Credit Swaps Index in U.S. Falls, Capping Best Year Since 2009

A gauge of U.S. company credit risk fell, ending its best year since 2009 as the the Federal Reserve decided to begin curbing its unprecedented stimulus measures on strengthening economic conditions.

The Markit CDX North American Investment Grade Index, a credit-default swaps benchmark used to hedge against losses or to speculate on creditworthiness, narrowed 1.4 basis points to a mid-price of 62.3 basis points, according to prices compiled by Bloomberg.

The measure dropped 32 basis points this year, the most since 2009, and reached the lowest level since October 2007 on Dec. 26 as an improving growth outlook bolstered investor perception of a positive economic environment for corporations. The index, which typically falls as investor confidence improves and rises as it deteriorates, is below its 2013 average of 79.3, Bloomberg prices show.

U.S. gross domestic product is forecast to expand 2.6 percent next year, following 1.7 percent this year, according to economists surveyed by Bloomberg. A swelling economy spurred Fed policy makers to decide this month to begin cutting their monthly $85 billion in bond purchases that have boosted credit markets.

The extra yield investors demand to hold investment-grade corporate bonds rather than government debt narrowed 1.5 basis points to 112.4, Bloomberg data show. The spread for high-yield, high-risk securities, rated below Baa3 by Moody’s Investors Service and lower than BBB- at Standard & Poor’s, declined 3.6 basis points to 536.5.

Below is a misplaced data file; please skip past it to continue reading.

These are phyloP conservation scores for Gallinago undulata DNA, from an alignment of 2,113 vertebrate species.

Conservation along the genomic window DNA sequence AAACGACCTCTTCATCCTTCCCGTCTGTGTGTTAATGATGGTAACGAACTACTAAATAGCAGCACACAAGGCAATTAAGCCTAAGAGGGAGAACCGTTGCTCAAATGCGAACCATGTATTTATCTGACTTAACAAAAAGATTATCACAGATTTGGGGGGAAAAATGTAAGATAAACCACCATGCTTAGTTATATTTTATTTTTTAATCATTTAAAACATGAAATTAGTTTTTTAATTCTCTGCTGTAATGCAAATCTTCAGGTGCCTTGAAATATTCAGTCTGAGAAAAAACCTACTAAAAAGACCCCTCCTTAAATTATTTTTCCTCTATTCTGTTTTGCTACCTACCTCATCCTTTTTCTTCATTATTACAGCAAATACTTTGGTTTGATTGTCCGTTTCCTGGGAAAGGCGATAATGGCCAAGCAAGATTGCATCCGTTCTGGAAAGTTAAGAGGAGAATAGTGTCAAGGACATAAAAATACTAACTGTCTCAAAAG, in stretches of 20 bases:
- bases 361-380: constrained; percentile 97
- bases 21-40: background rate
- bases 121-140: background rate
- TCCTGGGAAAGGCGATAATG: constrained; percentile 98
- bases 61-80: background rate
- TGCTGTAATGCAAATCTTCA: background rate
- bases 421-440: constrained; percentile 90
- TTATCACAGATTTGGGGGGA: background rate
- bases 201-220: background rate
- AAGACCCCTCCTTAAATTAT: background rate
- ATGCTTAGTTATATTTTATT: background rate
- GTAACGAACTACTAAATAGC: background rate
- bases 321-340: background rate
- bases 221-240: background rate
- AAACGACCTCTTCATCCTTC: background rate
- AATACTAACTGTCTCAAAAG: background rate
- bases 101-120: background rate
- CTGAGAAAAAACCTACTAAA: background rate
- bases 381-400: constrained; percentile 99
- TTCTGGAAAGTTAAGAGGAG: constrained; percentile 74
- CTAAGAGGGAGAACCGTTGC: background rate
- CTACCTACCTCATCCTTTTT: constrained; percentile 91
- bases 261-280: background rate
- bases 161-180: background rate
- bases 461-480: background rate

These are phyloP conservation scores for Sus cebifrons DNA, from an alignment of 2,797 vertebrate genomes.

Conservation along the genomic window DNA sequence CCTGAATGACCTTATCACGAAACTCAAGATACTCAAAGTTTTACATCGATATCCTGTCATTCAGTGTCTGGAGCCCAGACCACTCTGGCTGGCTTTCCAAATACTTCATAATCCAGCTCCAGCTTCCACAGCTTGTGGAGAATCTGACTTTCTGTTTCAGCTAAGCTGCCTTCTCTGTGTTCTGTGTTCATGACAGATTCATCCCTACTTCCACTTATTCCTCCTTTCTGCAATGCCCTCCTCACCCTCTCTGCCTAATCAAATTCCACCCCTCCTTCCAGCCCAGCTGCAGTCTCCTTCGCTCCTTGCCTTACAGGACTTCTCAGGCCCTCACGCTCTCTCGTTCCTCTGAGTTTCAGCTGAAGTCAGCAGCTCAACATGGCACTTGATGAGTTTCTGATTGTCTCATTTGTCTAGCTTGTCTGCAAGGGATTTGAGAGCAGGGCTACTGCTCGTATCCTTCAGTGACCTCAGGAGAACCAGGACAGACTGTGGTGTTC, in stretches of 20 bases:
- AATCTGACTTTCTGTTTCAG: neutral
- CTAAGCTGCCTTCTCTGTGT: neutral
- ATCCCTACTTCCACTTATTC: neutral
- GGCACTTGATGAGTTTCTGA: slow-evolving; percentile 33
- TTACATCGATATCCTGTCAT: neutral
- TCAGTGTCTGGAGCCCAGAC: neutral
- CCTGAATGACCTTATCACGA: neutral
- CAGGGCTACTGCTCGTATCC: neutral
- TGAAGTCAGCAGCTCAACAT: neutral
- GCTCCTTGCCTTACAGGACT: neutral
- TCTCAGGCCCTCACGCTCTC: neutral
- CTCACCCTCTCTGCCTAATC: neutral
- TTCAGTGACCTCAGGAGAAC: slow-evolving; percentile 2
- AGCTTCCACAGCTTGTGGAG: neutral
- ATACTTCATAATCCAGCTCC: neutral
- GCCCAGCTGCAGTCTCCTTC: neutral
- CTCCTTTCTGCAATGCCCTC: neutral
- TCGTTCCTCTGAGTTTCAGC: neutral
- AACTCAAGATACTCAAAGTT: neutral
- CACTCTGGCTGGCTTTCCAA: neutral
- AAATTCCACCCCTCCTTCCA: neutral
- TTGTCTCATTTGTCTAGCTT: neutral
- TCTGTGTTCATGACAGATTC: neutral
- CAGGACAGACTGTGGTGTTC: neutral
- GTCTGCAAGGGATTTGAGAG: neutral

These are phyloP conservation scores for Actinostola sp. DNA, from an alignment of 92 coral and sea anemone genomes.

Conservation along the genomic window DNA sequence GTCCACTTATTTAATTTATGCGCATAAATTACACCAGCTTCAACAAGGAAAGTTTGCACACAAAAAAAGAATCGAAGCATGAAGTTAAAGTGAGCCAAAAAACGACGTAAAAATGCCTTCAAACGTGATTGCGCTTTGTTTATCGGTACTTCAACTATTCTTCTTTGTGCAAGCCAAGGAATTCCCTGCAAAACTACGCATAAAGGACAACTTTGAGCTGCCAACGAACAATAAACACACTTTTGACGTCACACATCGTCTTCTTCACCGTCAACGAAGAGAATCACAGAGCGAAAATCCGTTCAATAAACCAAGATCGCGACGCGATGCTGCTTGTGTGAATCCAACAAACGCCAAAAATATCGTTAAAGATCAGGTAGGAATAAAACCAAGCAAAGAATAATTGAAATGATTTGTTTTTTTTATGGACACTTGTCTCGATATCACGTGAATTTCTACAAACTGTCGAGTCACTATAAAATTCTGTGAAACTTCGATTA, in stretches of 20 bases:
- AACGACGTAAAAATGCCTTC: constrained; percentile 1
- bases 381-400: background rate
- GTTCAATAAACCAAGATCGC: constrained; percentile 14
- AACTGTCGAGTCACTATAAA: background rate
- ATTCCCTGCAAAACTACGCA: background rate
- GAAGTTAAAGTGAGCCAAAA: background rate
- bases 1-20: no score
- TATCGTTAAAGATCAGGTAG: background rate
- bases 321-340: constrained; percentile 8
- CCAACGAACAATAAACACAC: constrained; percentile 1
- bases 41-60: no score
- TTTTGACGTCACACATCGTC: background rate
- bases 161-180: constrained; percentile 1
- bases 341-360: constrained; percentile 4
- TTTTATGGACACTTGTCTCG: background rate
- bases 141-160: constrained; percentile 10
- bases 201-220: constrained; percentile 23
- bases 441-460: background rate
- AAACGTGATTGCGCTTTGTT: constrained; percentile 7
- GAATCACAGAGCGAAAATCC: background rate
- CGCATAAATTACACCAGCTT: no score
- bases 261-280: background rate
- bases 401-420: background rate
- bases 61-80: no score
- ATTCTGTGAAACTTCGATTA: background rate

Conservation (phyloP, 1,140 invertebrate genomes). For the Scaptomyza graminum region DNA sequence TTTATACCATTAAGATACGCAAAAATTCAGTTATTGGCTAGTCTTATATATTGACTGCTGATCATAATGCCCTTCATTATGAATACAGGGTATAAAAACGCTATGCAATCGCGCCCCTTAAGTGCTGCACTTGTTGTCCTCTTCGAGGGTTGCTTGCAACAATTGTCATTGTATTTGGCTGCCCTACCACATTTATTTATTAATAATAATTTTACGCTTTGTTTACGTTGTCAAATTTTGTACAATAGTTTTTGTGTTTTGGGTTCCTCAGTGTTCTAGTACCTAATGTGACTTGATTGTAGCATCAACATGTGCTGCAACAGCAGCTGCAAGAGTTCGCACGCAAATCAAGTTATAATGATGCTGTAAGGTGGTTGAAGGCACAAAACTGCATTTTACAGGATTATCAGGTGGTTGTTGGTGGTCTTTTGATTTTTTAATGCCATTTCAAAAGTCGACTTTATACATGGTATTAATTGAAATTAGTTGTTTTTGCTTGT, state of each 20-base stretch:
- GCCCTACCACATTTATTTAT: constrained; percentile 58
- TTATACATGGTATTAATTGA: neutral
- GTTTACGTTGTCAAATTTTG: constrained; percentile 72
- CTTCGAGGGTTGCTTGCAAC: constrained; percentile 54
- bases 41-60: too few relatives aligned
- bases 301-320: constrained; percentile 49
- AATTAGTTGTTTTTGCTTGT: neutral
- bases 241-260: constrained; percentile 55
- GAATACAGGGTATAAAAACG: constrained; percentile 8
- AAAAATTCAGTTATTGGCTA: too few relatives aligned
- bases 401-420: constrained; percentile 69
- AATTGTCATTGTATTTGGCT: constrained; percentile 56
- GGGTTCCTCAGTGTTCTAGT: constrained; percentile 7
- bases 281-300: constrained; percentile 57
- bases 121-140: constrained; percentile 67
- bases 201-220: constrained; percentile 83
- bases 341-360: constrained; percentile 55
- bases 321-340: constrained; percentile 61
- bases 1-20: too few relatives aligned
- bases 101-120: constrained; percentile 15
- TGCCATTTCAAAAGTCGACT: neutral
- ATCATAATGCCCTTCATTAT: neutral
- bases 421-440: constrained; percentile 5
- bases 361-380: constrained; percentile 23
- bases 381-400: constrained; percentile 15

Outperforming Cash

The risk premium on the Markit CDX North American High Yield Index, tied to the debt of 100 speculative-grade companies, declined 5.2 basis points to 307.2, Bloomberg prices show. The index, which reached the lowest since 2007 on Dec. 26, is down from 340 on Dec. 17. A basis point equals $1,000 annually on a contract protecting $10 million of debt.

The investment-grade swaps index outperformed its cash counterpart in 2013 for the first time in five years, according to Barclays Plc. The contracts pay the buyer face value if a borrower fails to meet its obligations, less the value of the defaulted debt.

Today there are fewer sellers of protection in the market, “but it is benefiting from the extraordinary level of monetary policy accommodation, which is helping to contain volatility and keeping macro concerns at bay,” Barclays strategists led by Jeffrey Meli wrote in their 2014 global credit outlook published this month.

To contact the reporter on this story: Mary Childs in New York at mchilds5@bloomberg.net

To contact the editor responsible for this story: Alan Goldstein at agoldstein5@bloomberg.net

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